Wayne Rooney Is A Worthy Successor To Sir Bobby Charlton For Manchester United And England
Six or seven years ago, when it had become obvious Michael Owen’s chances of breaking his England goalscoring record were fading away, Sir Bobby Charlton sat in a suite at Old Trafford and gazed out at the empty stadium.
Sir Bobby had just released one half of his autobiography, a volume called ‘The England Years’, that looked back over his achievements for the national team.
When I asked him how long he thought his record of 49 goals would last now, he smiled and said he thought he knew the answer.
“I think the lad who’s playing here might be the one to do it, actually,” he said. “I think it might be Wayne Rooney. I’d like that.”
And now we stand on the eve of the year when that most famous record in English football history will indeed be broken by Rooney.
Past and present heroes: Rooney and Charlton
Barring injury, Rooney will move past Gary Lineker’s total of 48 England goals and then equal and surpass Sir Bobby’s mark.
49 is one of the most famous numbers in English football. 49 means Charlton, just like, in the USA, 714 meant Babe Ruth’s home run record. For us, 49 stands for something proud and magical.
It stands for a time when England were a fine team, when they were World Cup winners, a side to be feared.
And it stands for a man we all admire, a fantastic, majestic, humble footballer who once bestrode the game.
I found it interesting back then that Charlton wanted Rooney to be the man to break the record.
Maybe it was partly that he wanted it to be a United player.
Maybe he recognised in Rooney a joy in the game that he had once felt when he was growing up in the north-east.
Maybe he recognised that beyond all the fuss that was around him in those days, Rooney, like him, was a dedicated team player as well as a scorer of goals.
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He was a good judge. When Rooney overtakes 49 in 2015, he will deserve the record.
Sure, he has not won a World Cup like Charlton. And yes, for one reason or another, he has often disappointed at major tournaments.
But that does not make his goals worthless. In fact, even if Rooney never quite became what we dreamed he might when he burst on to the international scene at Euro 2004, we can still be proud of the player he is now.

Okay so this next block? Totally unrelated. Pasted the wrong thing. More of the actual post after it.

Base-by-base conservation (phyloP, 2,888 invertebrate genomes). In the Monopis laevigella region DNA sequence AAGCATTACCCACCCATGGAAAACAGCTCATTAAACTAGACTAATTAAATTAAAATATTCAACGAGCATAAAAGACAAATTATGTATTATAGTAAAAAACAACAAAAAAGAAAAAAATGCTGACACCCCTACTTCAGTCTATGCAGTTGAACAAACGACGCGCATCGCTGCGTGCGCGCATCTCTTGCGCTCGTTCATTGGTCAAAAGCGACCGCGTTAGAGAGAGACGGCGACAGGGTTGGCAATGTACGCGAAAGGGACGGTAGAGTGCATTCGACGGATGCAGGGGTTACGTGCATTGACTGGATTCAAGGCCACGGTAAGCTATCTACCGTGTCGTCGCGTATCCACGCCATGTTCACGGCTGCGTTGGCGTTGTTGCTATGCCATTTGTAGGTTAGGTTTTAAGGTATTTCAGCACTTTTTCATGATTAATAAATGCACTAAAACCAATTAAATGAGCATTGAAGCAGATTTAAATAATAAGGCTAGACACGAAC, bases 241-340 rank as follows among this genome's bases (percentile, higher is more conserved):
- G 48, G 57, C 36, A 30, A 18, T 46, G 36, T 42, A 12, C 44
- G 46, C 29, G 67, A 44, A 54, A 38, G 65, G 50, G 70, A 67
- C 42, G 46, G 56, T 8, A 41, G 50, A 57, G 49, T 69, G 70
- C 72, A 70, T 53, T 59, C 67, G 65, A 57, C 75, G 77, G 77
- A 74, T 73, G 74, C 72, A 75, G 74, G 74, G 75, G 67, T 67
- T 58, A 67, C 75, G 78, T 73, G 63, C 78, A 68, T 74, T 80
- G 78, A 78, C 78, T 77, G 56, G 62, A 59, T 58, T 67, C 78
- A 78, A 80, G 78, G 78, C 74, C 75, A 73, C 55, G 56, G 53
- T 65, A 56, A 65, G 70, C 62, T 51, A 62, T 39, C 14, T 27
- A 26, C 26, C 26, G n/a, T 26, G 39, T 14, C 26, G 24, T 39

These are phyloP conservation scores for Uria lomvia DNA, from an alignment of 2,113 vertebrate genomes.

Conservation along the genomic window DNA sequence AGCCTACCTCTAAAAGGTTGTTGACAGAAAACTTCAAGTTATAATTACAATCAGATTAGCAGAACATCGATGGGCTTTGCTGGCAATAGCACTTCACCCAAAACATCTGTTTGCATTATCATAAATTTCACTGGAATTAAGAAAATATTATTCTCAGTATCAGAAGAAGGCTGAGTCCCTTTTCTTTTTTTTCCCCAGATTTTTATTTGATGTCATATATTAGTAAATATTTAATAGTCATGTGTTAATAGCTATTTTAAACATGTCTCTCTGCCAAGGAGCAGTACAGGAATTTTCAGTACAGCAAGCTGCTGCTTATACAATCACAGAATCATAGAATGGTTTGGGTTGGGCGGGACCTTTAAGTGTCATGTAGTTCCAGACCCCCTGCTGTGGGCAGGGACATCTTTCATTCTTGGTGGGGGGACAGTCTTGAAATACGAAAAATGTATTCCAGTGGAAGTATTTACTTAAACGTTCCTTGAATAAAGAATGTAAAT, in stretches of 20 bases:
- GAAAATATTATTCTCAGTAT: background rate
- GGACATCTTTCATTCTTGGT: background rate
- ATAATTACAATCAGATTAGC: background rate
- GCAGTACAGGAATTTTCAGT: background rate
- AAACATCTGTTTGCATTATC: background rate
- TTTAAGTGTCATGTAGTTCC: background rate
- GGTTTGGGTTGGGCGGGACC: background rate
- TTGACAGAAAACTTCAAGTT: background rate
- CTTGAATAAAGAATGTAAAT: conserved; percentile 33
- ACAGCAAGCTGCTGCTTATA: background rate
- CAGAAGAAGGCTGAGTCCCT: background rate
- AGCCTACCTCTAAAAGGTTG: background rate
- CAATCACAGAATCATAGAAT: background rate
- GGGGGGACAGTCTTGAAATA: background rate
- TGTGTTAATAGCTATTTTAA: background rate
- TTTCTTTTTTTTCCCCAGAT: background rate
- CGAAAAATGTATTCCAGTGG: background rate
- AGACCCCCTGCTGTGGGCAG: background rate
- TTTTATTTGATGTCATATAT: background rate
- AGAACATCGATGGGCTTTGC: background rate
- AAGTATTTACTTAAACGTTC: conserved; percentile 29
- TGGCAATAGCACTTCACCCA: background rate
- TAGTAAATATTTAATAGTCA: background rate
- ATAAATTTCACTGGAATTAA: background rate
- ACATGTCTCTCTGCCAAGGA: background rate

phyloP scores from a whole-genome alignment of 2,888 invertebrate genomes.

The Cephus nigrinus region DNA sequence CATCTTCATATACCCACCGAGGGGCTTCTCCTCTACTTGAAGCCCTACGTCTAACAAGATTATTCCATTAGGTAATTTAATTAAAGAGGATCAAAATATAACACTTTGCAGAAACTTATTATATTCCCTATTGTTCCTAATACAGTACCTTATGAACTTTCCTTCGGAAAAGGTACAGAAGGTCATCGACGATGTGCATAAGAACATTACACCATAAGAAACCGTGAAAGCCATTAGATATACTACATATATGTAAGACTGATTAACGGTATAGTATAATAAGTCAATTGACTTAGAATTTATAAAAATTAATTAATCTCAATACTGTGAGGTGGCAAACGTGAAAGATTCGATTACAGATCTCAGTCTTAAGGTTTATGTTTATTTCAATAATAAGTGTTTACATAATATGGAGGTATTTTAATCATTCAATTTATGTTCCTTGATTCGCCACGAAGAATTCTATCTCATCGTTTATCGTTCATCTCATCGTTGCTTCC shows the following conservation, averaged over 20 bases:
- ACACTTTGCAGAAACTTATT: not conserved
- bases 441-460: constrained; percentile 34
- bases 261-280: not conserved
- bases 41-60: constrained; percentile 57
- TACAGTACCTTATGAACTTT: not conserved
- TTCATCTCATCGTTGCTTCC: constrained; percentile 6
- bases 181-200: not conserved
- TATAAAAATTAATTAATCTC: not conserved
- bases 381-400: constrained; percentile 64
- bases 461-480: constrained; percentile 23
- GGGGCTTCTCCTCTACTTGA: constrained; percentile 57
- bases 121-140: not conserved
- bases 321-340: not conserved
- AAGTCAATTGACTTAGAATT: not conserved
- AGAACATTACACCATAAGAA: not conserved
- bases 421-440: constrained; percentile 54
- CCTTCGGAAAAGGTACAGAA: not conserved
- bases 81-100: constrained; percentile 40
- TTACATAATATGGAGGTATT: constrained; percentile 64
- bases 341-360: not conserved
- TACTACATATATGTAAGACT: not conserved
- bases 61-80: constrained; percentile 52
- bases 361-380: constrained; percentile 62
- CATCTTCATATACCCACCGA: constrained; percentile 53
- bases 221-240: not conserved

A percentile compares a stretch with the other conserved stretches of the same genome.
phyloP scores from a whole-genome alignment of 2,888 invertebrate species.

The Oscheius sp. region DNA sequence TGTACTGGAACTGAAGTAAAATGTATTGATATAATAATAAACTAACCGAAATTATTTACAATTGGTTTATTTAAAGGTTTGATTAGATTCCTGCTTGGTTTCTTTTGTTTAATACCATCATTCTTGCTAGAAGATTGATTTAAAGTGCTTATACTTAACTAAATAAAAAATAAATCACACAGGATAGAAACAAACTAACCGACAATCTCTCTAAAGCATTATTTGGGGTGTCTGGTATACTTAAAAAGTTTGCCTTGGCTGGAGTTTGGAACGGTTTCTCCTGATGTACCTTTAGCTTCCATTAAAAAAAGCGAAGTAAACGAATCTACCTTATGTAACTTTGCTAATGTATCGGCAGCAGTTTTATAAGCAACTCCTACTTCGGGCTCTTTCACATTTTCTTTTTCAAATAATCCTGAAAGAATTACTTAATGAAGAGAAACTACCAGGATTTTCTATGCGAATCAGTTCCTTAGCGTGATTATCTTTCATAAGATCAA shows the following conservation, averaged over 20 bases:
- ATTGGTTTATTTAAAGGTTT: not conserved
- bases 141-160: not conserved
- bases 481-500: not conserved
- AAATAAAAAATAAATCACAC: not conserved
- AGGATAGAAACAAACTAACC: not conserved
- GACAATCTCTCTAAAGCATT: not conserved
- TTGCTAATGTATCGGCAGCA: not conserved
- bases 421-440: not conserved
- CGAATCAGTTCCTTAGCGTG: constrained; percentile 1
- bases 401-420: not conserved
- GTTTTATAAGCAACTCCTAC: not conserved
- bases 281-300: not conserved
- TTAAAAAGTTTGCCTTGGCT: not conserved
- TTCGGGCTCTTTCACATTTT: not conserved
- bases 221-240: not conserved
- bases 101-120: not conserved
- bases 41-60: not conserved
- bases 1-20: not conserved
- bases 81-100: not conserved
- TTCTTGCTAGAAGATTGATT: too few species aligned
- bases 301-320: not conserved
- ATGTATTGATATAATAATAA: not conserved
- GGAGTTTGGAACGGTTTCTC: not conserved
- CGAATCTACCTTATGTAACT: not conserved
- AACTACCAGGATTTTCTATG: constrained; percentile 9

The record books don’t lie and it is not just Charlton’s 49 that he is bearing down upon.
He will probably break the England appearance record in the next couple of years.
And his claim to be one of the greatest United players will also be strengthened in 2015 as he closes in on the goalscoring marks of Charlton and the great Denis Law, the only two men ahead of him in Old Trafford’s rich history.
Rooney has 224 goals. Law scored 237 times for United and Charlton 249. If Rooney has a good year, he will be out on his own by next Christmas.
It is worth considering, too, that Rooney will have played more often for United than George Best, Mark Hughes or Bryan Robson did by the end of this season.
We can be proud of his everlasting enthusiasm, his consistent excellence for club and country, his refusal to give up. And what Charlton couldn’t have foreseen back in 2008 was that, after plenty of trials and tribulations, Rooney has matured into something close to the complete player at Old Trafford.
To watch him now beginning to master the art of playing in central midfield and attracting rave reviews is to see another side of his talent.
Rooney has always had a sharp football brain. He has always had vision and a talent for subtlety beyond the requirements of a centre forward. And now there are signs that those qualities are coming more and more to the fore at United.
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Manchester United goals
Sure, the return of Michael Carrick has made a big difference and David de Gea has sometimes appeared superhuman in goal. But it is still a thrill to see Rooney finally giving United something in midfield that they lost way back when Paul Scholes began to tire.
At last, they have a player with passing range who can burst beyond his forwards and score goals. The range of his talent is rare indeed.
When it happens, when the 49 falls, perhaps against Lithuania at Wembley at the end of March or a few days later against Italy in Turin, some curmudgeons will persist in belittling Rooney’s achievement.
Not here. When Rooney gets to 49 and then starts to set new marks for others to dream of, he will deserve only cheers.
One day, maybe, we will stop damning him with faint praise and realise we are lucky to be watching him play.
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